A Brief History
The Army Reserve Officers' Training Corps (ROTC), as it exists today, began with President Woodrow Wilson signing the National Defense Act of 1916. Although military training had been taking place in civilian colleges and universities as early as 1819, the signing of the National Defense Act brought this training under single, federally-controlled entity:
The Reserve Officers' Training Corps. Army ROTC is the largest officer-producing organization within the U.S. military, having commissioned more than half a million 2nd Lieutenants since its inception.
ROTC and Ricks College
The BYU-Idaho Army ROTC's roots go back to the 1970's with Ricks College. It was a two-year program with only a few cadets. When President Henry B. Eyring was president of Rick’s College, said, "[The] ROTC was brought onto the campus in the last few years. I have been surprised at the reception of this large program. We began as a satellite program of Idaho State University; now we are almost as large as the Idaho State University program, because our young people have a feeling about their country. . . I think that in a country moving away from what might be called old-fashioned patriotism, Ricks is moving the other way."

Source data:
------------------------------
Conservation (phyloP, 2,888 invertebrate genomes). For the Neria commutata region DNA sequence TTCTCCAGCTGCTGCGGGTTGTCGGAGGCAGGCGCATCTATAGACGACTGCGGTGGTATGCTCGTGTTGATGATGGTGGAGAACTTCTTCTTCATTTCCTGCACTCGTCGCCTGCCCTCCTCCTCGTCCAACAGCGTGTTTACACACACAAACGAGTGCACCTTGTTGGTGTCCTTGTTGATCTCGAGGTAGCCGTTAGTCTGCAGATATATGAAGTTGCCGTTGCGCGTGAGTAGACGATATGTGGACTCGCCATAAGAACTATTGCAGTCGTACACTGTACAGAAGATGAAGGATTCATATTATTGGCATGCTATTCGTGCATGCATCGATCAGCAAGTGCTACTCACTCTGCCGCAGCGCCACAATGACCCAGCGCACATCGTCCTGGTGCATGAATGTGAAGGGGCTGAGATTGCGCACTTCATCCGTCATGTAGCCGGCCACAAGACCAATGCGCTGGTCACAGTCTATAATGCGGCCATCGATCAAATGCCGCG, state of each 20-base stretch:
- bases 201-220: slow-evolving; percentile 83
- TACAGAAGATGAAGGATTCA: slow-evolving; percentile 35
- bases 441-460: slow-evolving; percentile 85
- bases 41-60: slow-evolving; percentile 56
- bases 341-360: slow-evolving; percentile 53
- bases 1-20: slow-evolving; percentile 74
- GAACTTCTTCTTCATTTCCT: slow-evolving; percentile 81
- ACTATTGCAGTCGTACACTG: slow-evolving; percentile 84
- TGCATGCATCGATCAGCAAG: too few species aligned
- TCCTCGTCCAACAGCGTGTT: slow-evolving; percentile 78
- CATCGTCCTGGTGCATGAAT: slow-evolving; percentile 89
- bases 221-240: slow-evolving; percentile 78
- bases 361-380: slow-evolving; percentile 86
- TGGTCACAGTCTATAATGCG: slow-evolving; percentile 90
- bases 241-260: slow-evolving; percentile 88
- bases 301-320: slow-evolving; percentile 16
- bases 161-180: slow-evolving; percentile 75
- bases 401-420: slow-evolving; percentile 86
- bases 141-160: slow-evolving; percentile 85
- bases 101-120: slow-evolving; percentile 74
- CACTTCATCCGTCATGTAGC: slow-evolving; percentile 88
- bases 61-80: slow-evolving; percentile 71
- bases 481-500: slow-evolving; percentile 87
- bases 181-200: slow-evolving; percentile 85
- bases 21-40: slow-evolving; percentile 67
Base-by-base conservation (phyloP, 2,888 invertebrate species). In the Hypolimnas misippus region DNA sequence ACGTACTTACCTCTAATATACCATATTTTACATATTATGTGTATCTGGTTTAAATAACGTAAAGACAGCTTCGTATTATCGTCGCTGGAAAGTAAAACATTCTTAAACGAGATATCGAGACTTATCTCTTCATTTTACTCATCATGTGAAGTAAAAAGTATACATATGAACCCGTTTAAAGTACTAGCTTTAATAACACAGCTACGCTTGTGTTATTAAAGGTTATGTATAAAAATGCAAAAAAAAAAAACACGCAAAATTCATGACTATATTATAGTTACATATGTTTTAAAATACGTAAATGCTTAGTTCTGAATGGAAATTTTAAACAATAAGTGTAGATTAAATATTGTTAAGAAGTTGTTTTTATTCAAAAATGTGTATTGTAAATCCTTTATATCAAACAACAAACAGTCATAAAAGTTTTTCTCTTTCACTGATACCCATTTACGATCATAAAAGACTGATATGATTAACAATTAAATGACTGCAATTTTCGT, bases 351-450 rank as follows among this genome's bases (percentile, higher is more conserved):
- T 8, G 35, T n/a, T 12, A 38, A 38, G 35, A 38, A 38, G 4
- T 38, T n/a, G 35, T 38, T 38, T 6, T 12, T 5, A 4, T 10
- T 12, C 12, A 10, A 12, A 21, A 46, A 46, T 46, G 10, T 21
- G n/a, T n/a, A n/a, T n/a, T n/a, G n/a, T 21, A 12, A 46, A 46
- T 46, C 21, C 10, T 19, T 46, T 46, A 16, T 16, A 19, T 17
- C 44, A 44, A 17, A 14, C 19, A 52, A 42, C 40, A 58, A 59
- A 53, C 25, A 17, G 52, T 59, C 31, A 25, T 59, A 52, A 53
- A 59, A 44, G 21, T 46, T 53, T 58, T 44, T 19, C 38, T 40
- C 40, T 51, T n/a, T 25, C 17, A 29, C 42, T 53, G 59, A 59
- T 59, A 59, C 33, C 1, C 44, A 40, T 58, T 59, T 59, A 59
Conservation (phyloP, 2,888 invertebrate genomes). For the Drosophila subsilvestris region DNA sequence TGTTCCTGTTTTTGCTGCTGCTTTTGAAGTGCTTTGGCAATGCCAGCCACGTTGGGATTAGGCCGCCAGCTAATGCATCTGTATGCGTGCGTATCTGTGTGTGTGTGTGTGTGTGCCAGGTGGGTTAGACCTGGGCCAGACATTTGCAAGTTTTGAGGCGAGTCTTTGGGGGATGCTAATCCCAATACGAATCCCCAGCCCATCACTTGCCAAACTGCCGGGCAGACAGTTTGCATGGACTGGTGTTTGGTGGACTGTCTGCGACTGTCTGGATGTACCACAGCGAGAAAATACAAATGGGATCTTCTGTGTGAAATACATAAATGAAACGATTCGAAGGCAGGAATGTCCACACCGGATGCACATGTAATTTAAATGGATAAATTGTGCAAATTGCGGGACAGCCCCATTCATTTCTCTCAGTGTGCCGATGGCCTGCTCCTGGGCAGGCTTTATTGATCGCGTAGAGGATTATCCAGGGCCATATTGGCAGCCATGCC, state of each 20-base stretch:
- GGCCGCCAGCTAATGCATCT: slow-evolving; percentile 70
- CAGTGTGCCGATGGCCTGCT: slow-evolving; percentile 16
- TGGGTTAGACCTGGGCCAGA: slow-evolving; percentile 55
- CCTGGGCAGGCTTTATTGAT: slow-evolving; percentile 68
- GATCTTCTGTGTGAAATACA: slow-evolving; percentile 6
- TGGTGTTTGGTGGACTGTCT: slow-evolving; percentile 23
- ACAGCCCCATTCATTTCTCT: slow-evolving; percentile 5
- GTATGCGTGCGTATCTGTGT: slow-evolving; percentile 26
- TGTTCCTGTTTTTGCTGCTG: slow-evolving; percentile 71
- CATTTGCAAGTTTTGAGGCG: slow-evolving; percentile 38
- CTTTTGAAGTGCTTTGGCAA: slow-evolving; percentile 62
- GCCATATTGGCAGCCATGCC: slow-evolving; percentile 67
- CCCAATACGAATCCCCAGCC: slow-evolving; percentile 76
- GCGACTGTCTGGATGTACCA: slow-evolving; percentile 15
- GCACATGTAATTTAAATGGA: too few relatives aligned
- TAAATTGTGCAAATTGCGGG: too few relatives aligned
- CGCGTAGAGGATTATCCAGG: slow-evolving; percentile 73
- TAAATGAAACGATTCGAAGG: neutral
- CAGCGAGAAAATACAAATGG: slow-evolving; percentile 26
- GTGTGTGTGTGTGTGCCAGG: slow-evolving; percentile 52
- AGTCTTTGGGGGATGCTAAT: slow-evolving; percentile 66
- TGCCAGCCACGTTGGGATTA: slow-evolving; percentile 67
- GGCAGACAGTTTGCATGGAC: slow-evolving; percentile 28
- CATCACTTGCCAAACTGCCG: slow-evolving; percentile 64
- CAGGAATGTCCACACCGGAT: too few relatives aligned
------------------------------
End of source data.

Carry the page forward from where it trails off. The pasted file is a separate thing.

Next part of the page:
BYU-Idaho "Viking Battalion"
Because Ricks College only offered two-year degrees, cadets in the Army ROTC would have to move on to finish their degrees and be commissioned at a different institution. This all changed in 2000 when Ricks College became BYU-Idaho. During this transition, BYU-Idaho saw its first students graduate and become officers in the U.S Army. Today, the BYU-Idaho Viking Battalion boasts more than 80 cadets with more joining every semester, making it one of the largest programs in the state.
View the video below about the ROTC program's heritage.